GODS OF TUNDRA

 

 

PRURIENT - We Left In High Spirits

Sick, sick tape of VERY harsh noise from this up-and-comer. This is the kind of noise tape even noise fans tell you not to play too loudly in your walkman! It reminds me of Macronympha in the way it never really settles into a frequency range…it jumps quite mercilessly between piercing shrieks and lots and lots of thick, dirty low end. Much of it has the "rats gnawing on your arm" texture that I think of when I listen to Mono’s "T-9" CDR, and the loose by non-stop editing owes a lot to K2. Vocals on side two suggest that Prurient could be the next big thing in both noise AND power electronics…that’s a great delivery voice! The tape’s only 20 minutes long, but trust me, you don’t need more, any more than you’d need a 3LP grindcore record.

SMELL & QUIM - Titwank

A long-gone and hard to find tape (originally released in small quantities by Freedom From…), resuscitated through the good graces of Mike Connelly (of the Hair Police and Zombi)’s Gods of Tundra label. And a good thing, too! This captures an era of Smell & Quim (a long-running collective of UK-based noise perverts based around the saintly and luminescent Milovan Srdenovic) that has little representation in hard to find editions. The sound on "Titwank" (which originally came with a pyramid-shaped mask, and is now printed in lovely brown ink on red cardstock covers) nearly mirrors another of my favorite S & Q albums, "Pushy Gothic Gnome Vs. Charity Techno Gnome" on Spite. Both feature a lot of creepy and mysterious backward voice tapes for atmosphere, as well as a heavy reverb/flange unit for long moments of expository. Like that one, there’s probably a story here, but I can’t understand a thing they’re saying. What I do understand is the sonics. Smell & Quim have patented a method of noisemaking that can be identified in seconds…a deep-gray, depression-thick, ice cream headache of a fog, a sullen goop that refuses any sort of dolby cleanup or digital niceties. Even most of their CDs sound like this! It’s a sound that got lost for a few years, when everybody wanted to go faster and cleaner like Pain Jerk or Kazumoto Endo. That’s all well and good, but stuff that sounds like Smell & Quim (The Rita, Bacillius and even some Evil Moisture stands proud next to a S & Q album) shouldn’t be swept under the rug. This is like the Burzum to Kazumoto Endo’s Emperor. Like the first time, this is a limited release, so beg Mike to hold onto a copy for you!

HAIR POLICE - Mortuary Servants 7"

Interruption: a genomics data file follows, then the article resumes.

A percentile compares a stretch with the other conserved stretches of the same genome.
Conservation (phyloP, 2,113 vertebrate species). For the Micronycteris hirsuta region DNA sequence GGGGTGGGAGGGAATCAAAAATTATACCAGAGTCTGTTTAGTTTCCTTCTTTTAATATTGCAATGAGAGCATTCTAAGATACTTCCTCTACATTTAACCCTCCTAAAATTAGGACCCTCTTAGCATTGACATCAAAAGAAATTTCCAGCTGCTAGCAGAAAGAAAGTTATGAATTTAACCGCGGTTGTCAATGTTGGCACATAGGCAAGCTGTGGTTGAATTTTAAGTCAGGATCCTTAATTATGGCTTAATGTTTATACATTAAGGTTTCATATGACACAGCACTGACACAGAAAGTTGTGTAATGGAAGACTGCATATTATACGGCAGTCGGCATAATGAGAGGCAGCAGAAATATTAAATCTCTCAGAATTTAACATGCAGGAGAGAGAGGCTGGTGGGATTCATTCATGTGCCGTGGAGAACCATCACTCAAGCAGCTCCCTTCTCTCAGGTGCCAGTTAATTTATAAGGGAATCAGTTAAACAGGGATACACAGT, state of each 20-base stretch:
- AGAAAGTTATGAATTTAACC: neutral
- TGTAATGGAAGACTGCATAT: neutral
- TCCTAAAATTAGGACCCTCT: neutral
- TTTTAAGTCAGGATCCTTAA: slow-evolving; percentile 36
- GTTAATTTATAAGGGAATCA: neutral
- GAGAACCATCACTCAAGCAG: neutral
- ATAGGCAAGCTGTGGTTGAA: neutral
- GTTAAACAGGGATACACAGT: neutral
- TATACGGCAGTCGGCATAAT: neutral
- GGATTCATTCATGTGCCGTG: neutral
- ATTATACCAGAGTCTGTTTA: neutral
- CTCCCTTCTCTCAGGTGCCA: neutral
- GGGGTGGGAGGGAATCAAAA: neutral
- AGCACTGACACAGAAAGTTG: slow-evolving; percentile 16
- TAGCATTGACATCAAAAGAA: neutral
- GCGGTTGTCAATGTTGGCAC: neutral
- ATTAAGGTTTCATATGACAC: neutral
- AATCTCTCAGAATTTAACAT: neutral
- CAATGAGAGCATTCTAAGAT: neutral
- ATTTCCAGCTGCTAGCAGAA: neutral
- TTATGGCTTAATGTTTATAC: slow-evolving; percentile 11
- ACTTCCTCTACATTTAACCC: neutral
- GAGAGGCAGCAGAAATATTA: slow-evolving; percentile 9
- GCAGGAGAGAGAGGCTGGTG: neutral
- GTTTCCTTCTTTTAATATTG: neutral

Now here’s a funny one. While I don’t think Hair Police were specifically refuting or responding to the "bad" (read: hilarious, new extremes in fuddy-duddy-tude…like getting a stern reprimand from your best friend’s dad about what you wanna do with your life) review in Vital Weekly (they must’ve liked it, it’s the first thing you see on their website), that’s what this 7"s sounds like. It just screams out "Fuck you! We can do a reasoned, carefully constructed piece of sonic terror if we want to!" What it doesn’t do is scream much. At least not literally. And no vomit at all, except for on the cover (great cover! One of those moments a camera was never meant to capture). There’s almost no vocals on this that I can tell (less’n they’re x-tra processed), but it screams in the way that Iron Madien’s "Number of the Beast" screams, or "Angel of Death" or "Full-Choke Wigmaker’s Vice." It’s wicked heavy, just a little slower to detonate, like those bombs that burrow 20 feet underground so they can shake up more dirt and make the surface of the earth look like the moon.

"Mortuary Servants," featuring the now trio-ized Hair Police, lets their Whitehouse fixations run wild in a field of thick, mucous-y power electronics, finally bringing drums and spazz into the picture 3/4ths of the way through. The drums on this are amazing, just a simple one-note pound, but ever so slightly speeding up and slowing down constantly. It’s so disorienting, you can feel it in your spinal fluid! Your brain’ll say "turn right," and you’ll turn left! Flip the record over, and the original quartet greets us with another noise and menace piece, again sans vocals, and this time no percussion either! Junk sound and noise guitar a la the other HP (airy ussy) whirs around your head in the way all the great tapes from ‘91-’95 did, anti-academic but focused like a student on the week before finals (would I be driving a joke into the ground by taking a moment to holler "SPRING BREAK!"?). The Hair Police CD "Blow Out Your Blood" was best served with both kinds of poppers (jalapeno and amyl), but "Mortuary Servants" is best served with both kinds of embalming fluid (the kind you put in dead people, and the kind you soak a bag in).

Funny, the last time I played this, I had a lock groove part way through side two. This time, it played through without incident. How does one erase a lock-groove, anyway?